Fall chinook below Hells Canyon just experienced the warmest winter temperatures in the Snake since the dam was built, NOAA’s Graves said. But the very adaptable fall chinook simply emerged from their eggs earlier.

Fall chinook have delayed their migration until spring in some cases to improve their productivity. Steelhead and other salmon find cold springs along the migration route where they can stage until the rivers cool.

“With climate change, there’s going to be winners and losers,” said Graves. “With sockeye it’s going to be a challenge, but for Snake River fall chinook it may not bother them at all.”

About Idaho’s sockeye

When is water too warm for salmon and steelhead?

Each species is unique, and even species in different parts of the same rivers have different tolerances for temperature. But generally water warmer than 68 degrees begins to stress salmon, making them more susceptible to bacteria and affecting their swimming. Salmon will avoid or stop migrating through 70-degree water, and it becomes lethal for most salmon at 75.

What are federal fisheries managers’ goals for sockeye recovery?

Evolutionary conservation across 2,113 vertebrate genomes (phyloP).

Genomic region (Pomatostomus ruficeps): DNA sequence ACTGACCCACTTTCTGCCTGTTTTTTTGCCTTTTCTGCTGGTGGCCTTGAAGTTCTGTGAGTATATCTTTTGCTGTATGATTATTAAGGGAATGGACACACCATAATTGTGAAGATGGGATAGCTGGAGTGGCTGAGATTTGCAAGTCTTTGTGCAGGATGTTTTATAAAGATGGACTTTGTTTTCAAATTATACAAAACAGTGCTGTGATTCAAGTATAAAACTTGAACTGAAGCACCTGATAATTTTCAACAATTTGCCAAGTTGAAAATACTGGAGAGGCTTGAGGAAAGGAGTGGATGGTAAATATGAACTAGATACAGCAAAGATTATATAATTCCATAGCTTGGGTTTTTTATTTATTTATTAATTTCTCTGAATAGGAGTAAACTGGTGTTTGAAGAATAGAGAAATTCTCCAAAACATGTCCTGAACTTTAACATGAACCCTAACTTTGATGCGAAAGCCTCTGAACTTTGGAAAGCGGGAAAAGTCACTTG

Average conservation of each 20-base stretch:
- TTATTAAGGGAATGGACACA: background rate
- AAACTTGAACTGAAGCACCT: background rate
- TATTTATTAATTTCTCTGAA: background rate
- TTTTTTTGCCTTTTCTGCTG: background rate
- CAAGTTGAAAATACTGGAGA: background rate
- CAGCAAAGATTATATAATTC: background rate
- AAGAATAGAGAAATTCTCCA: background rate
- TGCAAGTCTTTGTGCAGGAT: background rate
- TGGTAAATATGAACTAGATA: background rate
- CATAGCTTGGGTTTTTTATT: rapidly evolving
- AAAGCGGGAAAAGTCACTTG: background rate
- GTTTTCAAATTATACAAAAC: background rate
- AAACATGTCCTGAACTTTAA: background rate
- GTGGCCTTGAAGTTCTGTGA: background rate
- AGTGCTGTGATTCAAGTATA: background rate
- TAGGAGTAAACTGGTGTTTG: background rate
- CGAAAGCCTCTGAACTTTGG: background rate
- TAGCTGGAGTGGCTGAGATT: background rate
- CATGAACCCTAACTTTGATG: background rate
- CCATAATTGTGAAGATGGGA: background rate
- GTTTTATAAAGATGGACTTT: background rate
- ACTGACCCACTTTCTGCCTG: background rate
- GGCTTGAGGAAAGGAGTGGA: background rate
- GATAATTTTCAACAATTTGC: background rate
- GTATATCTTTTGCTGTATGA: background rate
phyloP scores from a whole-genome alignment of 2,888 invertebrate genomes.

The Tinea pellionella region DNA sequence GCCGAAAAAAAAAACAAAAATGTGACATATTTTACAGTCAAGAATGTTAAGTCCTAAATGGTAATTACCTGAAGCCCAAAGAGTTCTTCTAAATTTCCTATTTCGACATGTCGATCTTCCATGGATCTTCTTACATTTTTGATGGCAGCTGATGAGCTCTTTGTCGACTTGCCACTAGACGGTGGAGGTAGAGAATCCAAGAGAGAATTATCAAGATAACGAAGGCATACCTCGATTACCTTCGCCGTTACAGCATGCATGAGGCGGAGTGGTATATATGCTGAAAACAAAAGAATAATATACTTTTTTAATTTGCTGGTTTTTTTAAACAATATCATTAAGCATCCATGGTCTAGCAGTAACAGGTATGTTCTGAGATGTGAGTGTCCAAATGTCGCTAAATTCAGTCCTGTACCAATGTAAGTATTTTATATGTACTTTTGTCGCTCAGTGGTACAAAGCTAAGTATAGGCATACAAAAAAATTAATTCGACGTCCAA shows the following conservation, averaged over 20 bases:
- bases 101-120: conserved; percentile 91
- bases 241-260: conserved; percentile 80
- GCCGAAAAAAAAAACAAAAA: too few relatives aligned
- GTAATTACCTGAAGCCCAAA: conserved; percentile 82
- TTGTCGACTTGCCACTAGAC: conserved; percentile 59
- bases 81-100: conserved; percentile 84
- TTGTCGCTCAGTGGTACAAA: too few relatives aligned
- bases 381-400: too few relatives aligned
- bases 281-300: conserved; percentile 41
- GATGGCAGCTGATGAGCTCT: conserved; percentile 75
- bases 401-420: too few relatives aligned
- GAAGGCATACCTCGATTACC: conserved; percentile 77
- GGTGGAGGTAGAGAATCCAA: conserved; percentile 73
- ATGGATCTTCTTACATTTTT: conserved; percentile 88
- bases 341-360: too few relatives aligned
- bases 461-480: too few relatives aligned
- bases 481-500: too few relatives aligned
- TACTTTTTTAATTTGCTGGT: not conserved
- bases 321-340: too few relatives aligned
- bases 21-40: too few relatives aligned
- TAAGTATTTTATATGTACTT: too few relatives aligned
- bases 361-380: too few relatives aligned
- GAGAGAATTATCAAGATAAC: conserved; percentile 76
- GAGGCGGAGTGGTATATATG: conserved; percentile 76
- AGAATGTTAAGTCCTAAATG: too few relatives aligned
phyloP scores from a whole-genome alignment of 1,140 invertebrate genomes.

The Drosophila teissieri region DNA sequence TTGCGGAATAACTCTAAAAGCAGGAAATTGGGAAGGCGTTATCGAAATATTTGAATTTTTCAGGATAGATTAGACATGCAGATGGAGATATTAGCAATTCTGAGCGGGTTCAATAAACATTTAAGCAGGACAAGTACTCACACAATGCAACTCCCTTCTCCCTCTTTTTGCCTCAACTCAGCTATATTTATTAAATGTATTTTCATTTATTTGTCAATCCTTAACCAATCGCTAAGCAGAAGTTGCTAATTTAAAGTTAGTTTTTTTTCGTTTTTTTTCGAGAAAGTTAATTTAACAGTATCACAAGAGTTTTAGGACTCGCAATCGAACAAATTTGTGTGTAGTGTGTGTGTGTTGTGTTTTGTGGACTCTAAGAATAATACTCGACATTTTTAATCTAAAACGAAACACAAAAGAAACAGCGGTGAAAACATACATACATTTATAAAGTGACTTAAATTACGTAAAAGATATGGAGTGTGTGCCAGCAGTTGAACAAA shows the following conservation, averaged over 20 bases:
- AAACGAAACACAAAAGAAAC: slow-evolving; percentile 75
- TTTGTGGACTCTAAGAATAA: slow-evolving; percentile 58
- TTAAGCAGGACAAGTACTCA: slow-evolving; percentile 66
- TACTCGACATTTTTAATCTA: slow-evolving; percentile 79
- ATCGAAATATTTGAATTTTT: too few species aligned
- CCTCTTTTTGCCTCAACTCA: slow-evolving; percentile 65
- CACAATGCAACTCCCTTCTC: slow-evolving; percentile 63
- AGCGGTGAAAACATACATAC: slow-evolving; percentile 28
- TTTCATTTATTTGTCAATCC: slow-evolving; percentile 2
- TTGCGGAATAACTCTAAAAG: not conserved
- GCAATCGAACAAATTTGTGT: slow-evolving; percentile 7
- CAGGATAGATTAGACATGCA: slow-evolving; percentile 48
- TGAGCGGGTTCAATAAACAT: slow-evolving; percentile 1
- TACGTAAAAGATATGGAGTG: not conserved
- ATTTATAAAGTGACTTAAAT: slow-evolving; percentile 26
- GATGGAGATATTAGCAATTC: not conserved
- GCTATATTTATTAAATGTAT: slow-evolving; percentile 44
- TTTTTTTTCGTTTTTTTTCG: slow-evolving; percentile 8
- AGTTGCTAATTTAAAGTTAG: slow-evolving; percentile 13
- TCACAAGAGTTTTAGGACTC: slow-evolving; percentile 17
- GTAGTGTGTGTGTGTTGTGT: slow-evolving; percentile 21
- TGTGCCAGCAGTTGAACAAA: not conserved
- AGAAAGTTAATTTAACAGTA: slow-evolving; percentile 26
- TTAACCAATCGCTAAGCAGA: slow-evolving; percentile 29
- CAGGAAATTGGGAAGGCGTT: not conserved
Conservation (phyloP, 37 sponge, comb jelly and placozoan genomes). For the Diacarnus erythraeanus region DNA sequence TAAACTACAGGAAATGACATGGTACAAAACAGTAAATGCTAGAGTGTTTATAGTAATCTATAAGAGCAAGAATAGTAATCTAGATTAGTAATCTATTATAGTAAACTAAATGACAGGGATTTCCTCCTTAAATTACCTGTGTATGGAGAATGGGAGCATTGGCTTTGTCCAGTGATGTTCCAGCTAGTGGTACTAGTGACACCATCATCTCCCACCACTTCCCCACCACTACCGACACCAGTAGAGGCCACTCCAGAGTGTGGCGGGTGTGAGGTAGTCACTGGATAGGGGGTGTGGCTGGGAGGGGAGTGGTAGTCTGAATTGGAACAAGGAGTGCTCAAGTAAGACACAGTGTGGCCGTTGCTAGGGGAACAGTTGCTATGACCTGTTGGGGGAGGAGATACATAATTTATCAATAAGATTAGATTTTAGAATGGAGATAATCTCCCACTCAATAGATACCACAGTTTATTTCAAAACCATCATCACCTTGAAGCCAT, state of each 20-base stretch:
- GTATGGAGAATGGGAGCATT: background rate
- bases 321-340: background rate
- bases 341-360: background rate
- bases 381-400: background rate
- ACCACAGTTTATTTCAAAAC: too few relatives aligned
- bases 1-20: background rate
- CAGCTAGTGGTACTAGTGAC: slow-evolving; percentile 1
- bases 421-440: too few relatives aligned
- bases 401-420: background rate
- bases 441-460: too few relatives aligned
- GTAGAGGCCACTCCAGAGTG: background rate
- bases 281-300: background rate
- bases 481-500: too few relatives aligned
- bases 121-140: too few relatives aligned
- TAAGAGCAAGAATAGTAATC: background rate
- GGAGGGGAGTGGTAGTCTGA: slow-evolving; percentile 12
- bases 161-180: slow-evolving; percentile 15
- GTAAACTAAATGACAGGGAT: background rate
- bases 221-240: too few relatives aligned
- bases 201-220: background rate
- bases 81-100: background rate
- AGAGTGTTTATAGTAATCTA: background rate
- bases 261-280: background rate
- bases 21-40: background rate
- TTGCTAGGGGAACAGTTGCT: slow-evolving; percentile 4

NOAA Fisheries says the Snake River sockeye will be recovered when 2,500 natural-origin spawners return on average annually to the lakes of the Sawtooth Valley in Central Idaho.

The agency calls for an average population over 10 years of 1,000 naturally spawning sockeye in Redfish and Alturas lakes. Another 500 would be required in either Petit, Stanley or Yellow Belly lakes.

How many naturally spawning sockeye returned to the Sawtooth Valley in 2014?

Biologists say 460 returned in 2014, beating the old high of 179 in 2010. Just 78 returned in 2013. Overall, nearly 1,600 sockeye adults — both naturally spawned and hatchery-raised — returned to the Sawtooth Valley.

When did they become endangered?

From 1985 to 1990, just 58 wild sockeye returned to Idaho. The fish was listed under the Endangered Species Act in 1991 after a petition from the Shoshone-Bannock Tribes.

Rocky Barker